Security Deposits and Restaurant Leases
High startup costs represent a barrier to entry in many industries, but none more so than in hospitality and retail. One large outlay that confronts most new restaurant operators is the cash security deposit for a lease. While landlords may be quick to demand cash security deposits from restaurant tenants – the more cash the better – a restaurant operator may be well served by suggesting a stand-by letter of credit as an alternative. A letter of credit in lieu of cash frees up capital at a critical point in the lifespan of any restaurant and may provide benefits to both landlords and tenants during the tenure of a long-term retail lease.
Restaurant tenants may also see the benefit of a letter of credit if a landlord becomes insolvent. Commercial landlords are generally allowed to comingle tenants’ security deposits with their own funds; therefore, if a landlord encounters financial difficulty its tenants’ security deposits are at risk. At any given time, a cash security deposit could be converted by the landlord for its own use or taken by an attaching creditor or the landlord’s bank. If the landlord’s depository bank is also a secured creditor, the bank could simply reach into the landlord’s operating account and take the funds without notice or demand to the tenant. Moreover, if the landlord files for bankruptcy protection, a tenant’s claim for return of its security deposit could stand in line with other general unsecured creditors, absent expensive legal wrangling to prove a constructive trust or other priority claim to the funds. It may be possible to address some of these issues in a negotiated subordination, non-disturbance and attornment agreement between the tenant, the landlord and its bank, but a tenant could avoid landlord insolvency issues altogether through use of a letter of credit. So long as the tenant is not in default under the lease, a properly drafted letter of credit should be outside the scope of any claims or liens asserted by landlord’s creditors. While these issues may seem remote, turmoil in the real estate market in the not too distant past is proof positive that these possibilities should at the least be understood and considered, depending the landlord in question. Click here to read full article.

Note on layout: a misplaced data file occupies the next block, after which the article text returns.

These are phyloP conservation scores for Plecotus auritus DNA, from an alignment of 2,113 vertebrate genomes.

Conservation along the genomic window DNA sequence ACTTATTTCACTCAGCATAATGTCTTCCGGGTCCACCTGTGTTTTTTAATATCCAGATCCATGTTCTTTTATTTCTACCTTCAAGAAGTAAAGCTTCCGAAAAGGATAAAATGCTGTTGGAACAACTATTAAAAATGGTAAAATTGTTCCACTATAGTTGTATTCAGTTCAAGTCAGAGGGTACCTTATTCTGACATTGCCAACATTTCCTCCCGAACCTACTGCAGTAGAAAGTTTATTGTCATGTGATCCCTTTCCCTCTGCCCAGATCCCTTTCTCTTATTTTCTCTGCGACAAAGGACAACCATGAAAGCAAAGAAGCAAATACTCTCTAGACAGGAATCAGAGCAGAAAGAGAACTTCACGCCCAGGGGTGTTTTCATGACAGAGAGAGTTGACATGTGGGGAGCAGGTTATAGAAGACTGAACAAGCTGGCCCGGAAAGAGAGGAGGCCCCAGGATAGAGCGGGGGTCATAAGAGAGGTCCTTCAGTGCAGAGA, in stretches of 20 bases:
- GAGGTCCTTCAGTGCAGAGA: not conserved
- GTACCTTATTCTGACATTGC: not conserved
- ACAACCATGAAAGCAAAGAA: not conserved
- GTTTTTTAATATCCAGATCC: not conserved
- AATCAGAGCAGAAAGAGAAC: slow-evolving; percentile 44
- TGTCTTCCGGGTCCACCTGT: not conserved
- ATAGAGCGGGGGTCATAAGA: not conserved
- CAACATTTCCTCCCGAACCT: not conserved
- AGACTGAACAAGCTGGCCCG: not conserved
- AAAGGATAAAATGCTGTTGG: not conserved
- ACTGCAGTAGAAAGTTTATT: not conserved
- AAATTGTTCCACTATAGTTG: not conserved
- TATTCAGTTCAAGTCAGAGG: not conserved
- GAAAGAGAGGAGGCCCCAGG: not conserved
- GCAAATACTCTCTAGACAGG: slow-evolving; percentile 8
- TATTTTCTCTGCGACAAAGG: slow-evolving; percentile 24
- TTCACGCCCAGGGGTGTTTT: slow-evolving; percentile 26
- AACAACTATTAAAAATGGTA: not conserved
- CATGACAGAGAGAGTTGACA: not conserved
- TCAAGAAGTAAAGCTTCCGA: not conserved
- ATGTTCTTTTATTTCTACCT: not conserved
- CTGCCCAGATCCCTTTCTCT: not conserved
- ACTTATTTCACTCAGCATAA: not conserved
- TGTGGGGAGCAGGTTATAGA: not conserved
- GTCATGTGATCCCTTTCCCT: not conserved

Put it in writing
Lawyers always want to put everything in writing. But in this case we think it just makes great customer relations sense. Diners are always impressed with a servers’ ability to rattle off a whole list of specials by memory. Sometimes the details just go easily in one ear and out the other. So in consideration of those distracted diners, it might be appreciated if the server could leave a printed copy of specials behind on the table. That’s a real help to the customer and will reduce the number of times a server needs to come back to repeat themselves.
RIW Client News
- Santouka Ramen opens new location in Harvard Square, Cambridge.
- Woods Hill Table opens in Concord.
- Loco Taqueria & Oyster Bar opens South Boston location.
- Why the biggest hotel brands offer up a few independent gems
- Three food trends turning the industry upside down
- Retail news & trends
Ruberto, Israel & Weiner attorneys have comprehensive knowledge and expertise in the areas of law in which they practice and the industries served. Attorneys in RIW’s Hospitality and Retail Services Group have provided legal services to industry clients for over 30 years.
Additionally, our attorneys organize seminars, lecture, write articles, participate in trade associations, and serve on Boards of Advisors for retail, food and hospitality industry companies.
For a full description of our Hospitality and Retail Services Group, including a list of representative clients, click here.
Industry Group Attorneys
Click here for past articles on a range of issues including: Finance; Leasing; Data Security; Succession & Estate Planning; Disputes; Construction; and Branding.
Published by Ruberto, Israel & Weiner. Kelly A. Caralis, Esq., Editor.